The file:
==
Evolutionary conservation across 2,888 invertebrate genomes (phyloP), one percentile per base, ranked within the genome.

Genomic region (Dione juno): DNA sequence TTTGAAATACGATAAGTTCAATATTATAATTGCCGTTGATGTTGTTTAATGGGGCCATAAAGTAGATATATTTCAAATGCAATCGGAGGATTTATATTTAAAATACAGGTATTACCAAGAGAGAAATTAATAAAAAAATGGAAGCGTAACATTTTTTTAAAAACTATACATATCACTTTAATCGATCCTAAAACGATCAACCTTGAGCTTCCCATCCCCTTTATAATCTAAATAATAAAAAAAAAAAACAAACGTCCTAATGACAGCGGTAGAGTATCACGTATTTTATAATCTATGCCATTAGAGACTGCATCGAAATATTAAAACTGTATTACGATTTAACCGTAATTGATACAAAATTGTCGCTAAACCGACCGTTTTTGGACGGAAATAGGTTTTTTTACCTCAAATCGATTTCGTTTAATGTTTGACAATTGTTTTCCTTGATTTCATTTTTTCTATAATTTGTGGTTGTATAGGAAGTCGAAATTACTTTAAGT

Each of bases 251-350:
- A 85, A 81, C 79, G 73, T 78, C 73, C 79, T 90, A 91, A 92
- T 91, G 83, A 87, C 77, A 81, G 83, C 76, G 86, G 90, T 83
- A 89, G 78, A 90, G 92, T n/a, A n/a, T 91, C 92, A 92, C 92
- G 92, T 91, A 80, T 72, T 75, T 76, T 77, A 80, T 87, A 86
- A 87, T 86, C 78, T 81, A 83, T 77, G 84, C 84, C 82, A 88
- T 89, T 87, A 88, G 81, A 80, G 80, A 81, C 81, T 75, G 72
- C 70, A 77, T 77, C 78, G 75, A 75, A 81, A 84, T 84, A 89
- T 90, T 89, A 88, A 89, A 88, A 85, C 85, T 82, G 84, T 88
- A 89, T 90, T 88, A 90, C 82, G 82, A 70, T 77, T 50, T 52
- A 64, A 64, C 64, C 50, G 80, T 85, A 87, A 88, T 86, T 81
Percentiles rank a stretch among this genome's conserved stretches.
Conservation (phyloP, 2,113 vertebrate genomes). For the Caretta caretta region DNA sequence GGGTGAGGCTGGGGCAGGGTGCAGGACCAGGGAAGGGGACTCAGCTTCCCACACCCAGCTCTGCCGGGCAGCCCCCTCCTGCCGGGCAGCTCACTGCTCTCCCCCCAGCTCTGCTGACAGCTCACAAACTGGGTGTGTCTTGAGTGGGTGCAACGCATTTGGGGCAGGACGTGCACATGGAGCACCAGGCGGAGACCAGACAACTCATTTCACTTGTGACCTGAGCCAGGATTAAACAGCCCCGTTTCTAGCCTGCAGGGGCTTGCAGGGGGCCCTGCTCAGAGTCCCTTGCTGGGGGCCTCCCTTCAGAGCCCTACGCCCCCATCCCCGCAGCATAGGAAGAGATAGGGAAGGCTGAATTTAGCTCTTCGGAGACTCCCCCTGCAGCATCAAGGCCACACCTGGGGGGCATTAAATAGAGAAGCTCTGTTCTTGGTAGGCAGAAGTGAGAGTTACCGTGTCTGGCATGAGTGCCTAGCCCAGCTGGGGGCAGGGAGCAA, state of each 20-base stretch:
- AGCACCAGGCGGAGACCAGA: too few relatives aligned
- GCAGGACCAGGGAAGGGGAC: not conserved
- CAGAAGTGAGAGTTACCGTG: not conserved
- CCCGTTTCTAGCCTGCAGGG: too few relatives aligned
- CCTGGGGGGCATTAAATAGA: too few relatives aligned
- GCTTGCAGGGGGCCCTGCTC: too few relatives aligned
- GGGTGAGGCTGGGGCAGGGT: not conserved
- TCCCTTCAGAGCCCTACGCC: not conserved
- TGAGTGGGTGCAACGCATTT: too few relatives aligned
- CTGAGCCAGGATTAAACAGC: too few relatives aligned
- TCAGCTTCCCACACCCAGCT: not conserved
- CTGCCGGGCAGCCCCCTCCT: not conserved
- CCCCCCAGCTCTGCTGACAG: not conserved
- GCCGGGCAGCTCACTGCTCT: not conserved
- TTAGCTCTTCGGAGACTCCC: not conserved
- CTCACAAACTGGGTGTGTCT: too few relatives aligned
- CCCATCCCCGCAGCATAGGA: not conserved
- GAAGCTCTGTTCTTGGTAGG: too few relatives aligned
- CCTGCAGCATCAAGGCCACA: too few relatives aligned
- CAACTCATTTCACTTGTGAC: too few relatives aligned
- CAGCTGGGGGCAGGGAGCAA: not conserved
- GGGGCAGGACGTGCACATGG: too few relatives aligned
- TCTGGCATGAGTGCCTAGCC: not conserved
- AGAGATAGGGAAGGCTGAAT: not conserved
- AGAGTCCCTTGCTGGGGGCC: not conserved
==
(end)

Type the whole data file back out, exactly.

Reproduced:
Evolutionary conservation across 2,888 invertebrate genomes (phyloP), one percentile per base, ranked within the genome.

Genomic region (Dione juno): DNA sequence TTTGAAATACGATAAGTTCAATATTATAATTGCCGTTGATGTTGTTTAATGGGGCCATAAAGTAGATATATTTCAAATGCAATCGGAGGATTTATATTTAAAATACAGGTATTACCAAGAGAGAAATTAATAAAAAAATGGAAGCGTAACATTTTTTTAAAAACTATACATATCACTTTAATCGATCCTAAAACGATCAACCTTGAGCTTCCCATCCCCTTTATAATCTAAATAATAAAAAAAAAAAACAAACGTCCTAATGACAGCGGTAGAGTATCACGTATTTTATAATCTATGCCATTAGAGACTGCATCGAAATATTAAAACTGTATTACGATTTAACCGTAATTGATACAAAATTGTCGCTAAACCGACCGTTTTTGGACGGAAATAGGTTTTTTTACCTCAAATCGATTTCGTTTAATGTTTGACAATTGTTTTCCTTGATTTCATTTTTTCTATAATTTGTGGTTGTATAGGAAGTCGAAATTACTTTAAGT

Each of bases 251-350:
- A 85, A 81, C 79, G 73, T 78, C 73, C 79, T 90, A 91, A 92
- T 91, G 83, A 87, C 77, A 81, G 83, C 76, G 86, G 90, T 83
- A 89, G 78, A 90, G 92, T n/a, A n/a, T 91, C 92, A 92, C 92
- G 92, T 91, A 80, T 72, T 75, T 76, T 77, A 80, T 87, A 86
- A 87, T 86, C 78, T 81, A 83, T 77, G 84, C 84, C 82, A 88
- T 89, T 87, A 88, G 81, A 80, G 80, A 81, C 81, T 75, G 72
- C 70, A 77, T 77, C 78, G 75, A 75, A 81, A 84, T 84, A 89
- T 90, T 89, A 88, A 89, A 88, A 85, C 85, T 82, G 84, T 88
- A 89, T 90, T 88, A 90, C 82, G 82, A 70, T 77, T 50, T 52
- A 64, A 64, C 64, C 50, G 80, T 85, A 87, A 88, T 86, T 81
Percentiles rank a stretch among this genome's conserved stretches.
Conservation (phyloP, 2,113 vertebrate genomes). For the Caretta caretta region DNA sequence GGGTGAGGCTGGGGCAGGGTGCAGGACCAGGGAAGGGGACTCAGCTTCCCACACCCAGCTCTGCCGGGCAGCCCCCTCCTGCCGGGCAGCTCACTGCTCTCCCCCCAGCTCTGCTGACAGCTCACAAACTGGGTGTGTCTTGAGTGGGTGCAACGCATTTGGGGCAGGACGTGCACATGGAGCACCAGGCGGAGACCAGACAACTCATTTCACTTGTGACCTGAGCCAGGATTAAACAGCCCCGTTTCTAGCCTGCAGGGGCTTGCAGGGGGCCCTGCTCAGAGTCCCTTGCTGGGGGCCTCCCTTCAGAGCCCTACGCCCCCATCCCCGCAGCATAGGAAGAGATAGGGAAGGCTGAATTTAGCTCTTCGGAGACTCCCCCTGCAGCATCAAGGCCACACCTGGGGGGCATTAAATAGAGAAGCTCTGTTCTTGGTAGGCAGAAGTGAGAGTTACCGTGTCTGGCATGAGTGCCTAGCCCAGCTGGGGGCAGGGAGCAA, state of each 20-base stretch:
- AGCACCAGGCGGAGACCAGA: too few relatives aligned
- GCAGGACCAGGGAAGGGGAC: not conserved
- CAGAAGTGAGAGTTACCGTG: not conserved
- CCCGTTTCTAGCCTGCAGGG: too few relatives aligned
- CCTGGGGGGCATTAAATAGA: too few relatives aligned
- GCTTGCAGGGGGCCCTGCTC: too few relatives aligned
- GGGTGAGGCTGGGGCAGGGT: not conserved
- TCCCTTCAGAGCCCTACGCC: not conserved
- TGAGTGGGTGCAACGCATTT: too few relatives aligned
- CTGAGCCAGGATTAAACAGC: too few relatives aligned
- TCAGCTTCCCACACCCAGCT: not conserved
- CTGCCGGGCAGCCCCCTCCT: not conserved
- CCCCCCAGCTCTGCTGACAG: not conserved
- GCCGGGCAGCTCACTGCTCT: not conserved
- TTAGCTCTTCGGAGACTCCC: not conserved
- CTCACAAACTGGGTGTGTCT: too few relatives aligned
- CCCATCCCCGCAGCATAGGA: not conserved
- GAAGCTCTGTTCTTGGTAGG: too few relatives aligned
- CCTGCAGCATCAAGGCCACA: too few relatives aligned
- CAACTCATTTCACTTGTGAC: too few relatives aligned
- CAGCTGGGGGCAGGGAGCAA: not conserved
- GGGGCAGGACGTGCACATGG: too few relatives aligned
- TCTGGCATGAGTGCCTAGCC: not conserved
- AGAGATAGGGAAGGCTGAAT: not conserved
- AGAGTCCCTTGCTGGGGGCC: not conserved